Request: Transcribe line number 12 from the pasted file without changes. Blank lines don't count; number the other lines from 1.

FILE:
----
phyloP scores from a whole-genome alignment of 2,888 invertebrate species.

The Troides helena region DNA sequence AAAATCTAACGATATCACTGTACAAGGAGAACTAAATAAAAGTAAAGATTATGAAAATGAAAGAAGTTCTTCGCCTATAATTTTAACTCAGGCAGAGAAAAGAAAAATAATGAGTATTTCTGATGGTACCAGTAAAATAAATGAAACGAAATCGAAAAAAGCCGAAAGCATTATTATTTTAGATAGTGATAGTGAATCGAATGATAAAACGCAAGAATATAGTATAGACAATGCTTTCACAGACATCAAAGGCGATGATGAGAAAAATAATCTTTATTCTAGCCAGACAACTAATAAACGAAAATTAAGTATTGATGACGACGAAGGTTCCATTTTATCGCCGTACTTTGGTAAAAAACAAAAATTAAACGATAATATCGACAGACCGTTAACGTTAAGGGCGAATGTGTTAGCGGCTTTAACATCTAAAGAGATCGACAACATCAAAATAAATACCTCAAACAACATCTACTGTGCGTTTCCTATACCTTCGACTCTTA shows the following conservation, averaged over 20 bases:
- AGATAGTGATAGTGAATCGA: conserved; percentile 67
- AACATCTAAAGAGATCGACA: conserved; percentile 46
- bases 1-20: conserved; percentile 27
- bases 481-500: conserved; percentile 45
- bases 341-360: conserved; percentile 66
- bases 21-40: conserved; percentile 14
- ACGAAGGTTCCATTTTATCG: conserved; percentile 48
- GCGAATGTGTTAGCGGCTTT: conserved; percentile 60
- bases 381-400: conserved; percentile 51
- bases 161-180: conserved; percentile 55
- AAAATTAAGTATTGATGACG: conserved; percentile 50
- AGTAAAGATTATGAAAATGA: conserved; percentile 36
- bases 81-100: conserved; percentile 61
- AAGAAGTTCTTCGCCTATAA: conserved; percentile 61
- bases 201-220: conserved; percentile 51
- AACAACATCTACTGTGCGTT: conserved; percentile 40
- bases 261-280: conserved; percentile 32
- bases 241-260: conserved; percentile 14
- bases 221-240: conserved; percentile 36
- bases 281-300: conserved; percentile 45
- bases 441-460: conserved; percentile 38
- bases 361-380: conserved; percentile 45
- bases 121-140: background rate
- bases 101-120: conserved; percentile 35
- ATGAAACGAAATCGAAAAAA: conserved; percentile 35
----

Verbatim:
- bases 161-180: conserved; percentile 55